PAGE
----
Consumer spending is on the rise and taking its toll on saving rates. How does this affect the household bottom line?
Consumer spending is on the rise despite declining income, and that’s just fine with MasterCard Inc. The global credit company today reported $1.8 billion in net revenue for the third quarter, a 27.3 percent year-over-year increase.
Third-quarter net income rose 38.4 percent year-over year to $717 million, and earnings per diluted share rose 42.9 percent to $5.63 over the same time period. The company attributed its strong growth to a 20.5 percent increase in transactions, particularly in Brazil and the Netherlands, and an 18.1 percent increase in dollar amounts transacted. Conversions to MasterCard debit cards in the United States also contributed to growth.
“Economic indicators across the world remain mixed, with the uncertainties in Europe and the United States weighing on sentiment and dominating headlines,” said Ajay Banga, president and chief executive officer for MasterCard. “Nonetheless, we continue to focus on displacing cash and winning share across markets.”
The company’s growing fortunes are tied to an increase in consumer spending. The latest figures from the U.S. Bureau of Economic Analysis (BEA) show that personal spending rose faster than income in September. Consumption was up .6 percent, despite a slight 0.1 percent drop in real disposable income, which reflects adjustments for inflation.
The spending trend began with early back-to-school spending in July, which saw a 0.9 percent increase in consumer spending. Spending cooled in August, but still grew at a rate of 0.2 percent. Pent-up demand appears to be the most likely explanation for the spending revival, which has taken place despite declining wealth and recession-era lows in consumer confidence.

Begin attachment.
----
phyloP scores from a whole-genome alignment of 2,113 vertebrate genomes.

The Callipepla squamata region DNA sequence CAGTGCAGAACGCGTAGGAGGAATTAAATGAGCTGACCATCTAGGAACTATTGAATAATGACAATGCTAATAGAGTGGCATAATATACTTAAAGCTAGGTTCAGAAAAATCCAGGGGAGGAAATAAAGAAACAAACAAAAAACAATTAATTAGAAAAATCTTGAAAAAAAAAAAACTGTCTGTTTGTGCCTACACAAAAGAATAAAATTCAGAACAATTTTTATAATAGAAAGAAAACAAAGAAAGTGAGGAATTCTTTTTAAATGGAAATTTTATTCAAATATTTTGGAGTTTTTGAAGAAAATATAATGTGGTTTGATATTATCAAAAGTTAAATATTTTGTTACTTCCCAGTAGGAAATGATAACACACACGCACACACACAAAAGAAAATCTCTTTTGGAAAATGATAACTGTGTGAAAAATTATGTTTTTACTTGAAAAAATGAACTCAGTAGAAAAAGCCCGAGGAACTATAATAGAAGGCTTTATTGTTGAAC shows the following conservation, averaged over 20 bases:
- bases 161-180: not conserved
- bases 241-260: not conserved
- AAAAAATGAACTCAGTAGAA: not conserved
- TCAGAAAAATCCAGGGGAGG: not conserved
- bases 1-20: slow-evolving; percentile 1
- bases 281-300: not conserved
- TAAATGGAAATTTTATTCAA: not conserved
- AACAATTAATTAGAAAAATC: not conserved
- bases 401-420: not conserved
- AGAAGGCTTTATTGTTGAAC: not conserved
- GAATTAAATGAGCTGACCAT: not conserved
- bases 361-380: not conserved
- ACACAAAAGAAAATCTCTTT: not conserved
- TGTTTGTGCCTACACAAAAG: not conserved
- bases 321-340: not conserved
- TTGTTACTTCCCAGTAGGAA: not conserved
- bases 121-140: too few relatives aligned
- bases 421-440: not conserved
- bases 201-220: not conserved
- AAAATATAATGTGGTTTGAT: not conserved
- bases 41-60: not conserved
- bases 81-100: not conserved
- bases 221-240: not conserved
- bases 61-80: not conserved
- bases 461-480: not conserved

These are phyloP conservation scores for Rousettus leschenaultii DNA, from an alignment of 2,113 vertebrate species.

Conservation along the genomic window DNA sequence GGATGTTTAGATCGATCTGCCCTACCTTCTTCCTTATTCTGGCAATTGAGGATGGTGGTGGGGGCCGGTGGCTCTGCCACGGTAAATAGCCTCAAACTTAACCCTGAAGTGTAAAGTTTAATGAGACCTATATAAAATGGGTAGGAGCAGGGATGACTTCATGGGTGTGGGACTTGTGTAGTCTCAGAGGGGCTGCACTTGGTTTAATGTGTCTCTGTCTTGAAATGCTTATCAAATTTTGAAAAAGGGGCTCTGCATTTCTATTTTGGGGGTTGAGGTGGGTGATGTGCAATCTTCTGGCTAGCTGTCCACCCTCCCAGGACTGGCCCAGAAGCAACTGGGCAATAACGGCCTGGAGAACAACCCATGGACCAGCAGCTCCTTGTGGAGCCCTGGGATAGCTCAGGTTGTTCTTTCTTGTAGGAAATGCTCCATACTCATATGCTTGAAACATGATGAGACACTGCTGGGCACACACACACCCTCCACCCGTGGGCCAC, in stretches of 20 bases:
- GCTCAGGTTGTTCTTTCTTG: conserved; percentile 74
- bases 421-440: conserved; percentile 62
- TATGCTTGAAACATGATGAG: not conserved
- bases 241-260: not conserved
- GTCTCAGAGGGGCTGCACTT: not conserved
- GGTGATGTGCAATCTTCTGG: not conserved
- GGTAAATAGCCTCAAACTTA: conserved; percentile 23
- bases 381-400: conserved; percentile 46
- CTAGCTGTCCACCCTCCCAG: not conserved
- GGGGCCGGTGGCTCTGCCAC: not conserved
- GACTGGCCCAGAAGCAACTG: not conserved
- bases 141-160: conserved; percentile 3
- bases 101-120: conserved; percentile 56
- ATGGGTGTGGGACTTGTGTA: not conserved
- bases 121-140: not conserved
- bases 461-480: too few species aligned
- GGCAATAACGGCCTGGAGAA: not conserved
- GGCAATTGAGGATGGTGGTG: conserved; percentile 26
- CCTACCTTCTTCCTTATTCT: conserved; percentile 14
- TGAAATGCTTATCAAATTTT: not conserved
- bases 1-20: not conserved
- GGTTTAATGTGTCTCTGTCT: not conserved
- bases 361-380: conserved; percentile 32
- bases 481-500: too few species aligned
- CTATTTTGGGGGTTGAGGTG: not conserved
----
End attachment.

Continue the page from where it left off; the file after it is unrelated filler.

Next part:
The bulk of investors surveyed by Millionaire Corner in September said they would not be spending more money during the upcoming holidays that last year. Investors with a net worth of $1 million or more are far more likely (48 percent) to spend the same or less as they did during the last holiday season. Slightly over 11 percent plan to spend more.
The increase in consumer spending has cut into U.S. savings rate, eroding a trend to increased savings that has taken place since the recession. Americans saved at a rate of 3.6 percent in September, compared to 4.1 percent in August. Government data shows that consumer spending has steadily grown since the first quarter of 2009, when Americans spent about $9.8 billion dollars on goods at services. Consumer spending rose to $10.8 billion in the third quarter of 2011, according to the BEA.
Declining incomes and property values, combined with higher food and energy costs, have contributed to a decline in household net worth in the United States, according to the latest flow of funds report from the Federal Reserve. Net worth – defined as the difference between assets and liabilities fell about $150 billion in the second quarter to $58.5 trillion.
Americans are continuing to reduce their overall household debt, a trend that began in the first quarter of 2008, according to the Federal Reserve. While household mortgage debt fell at an annual rate of 2.5 percent in the second quarter, consumer credit card debt rose 3.5 percent in the second quarter, the third consecutive quarter of increase.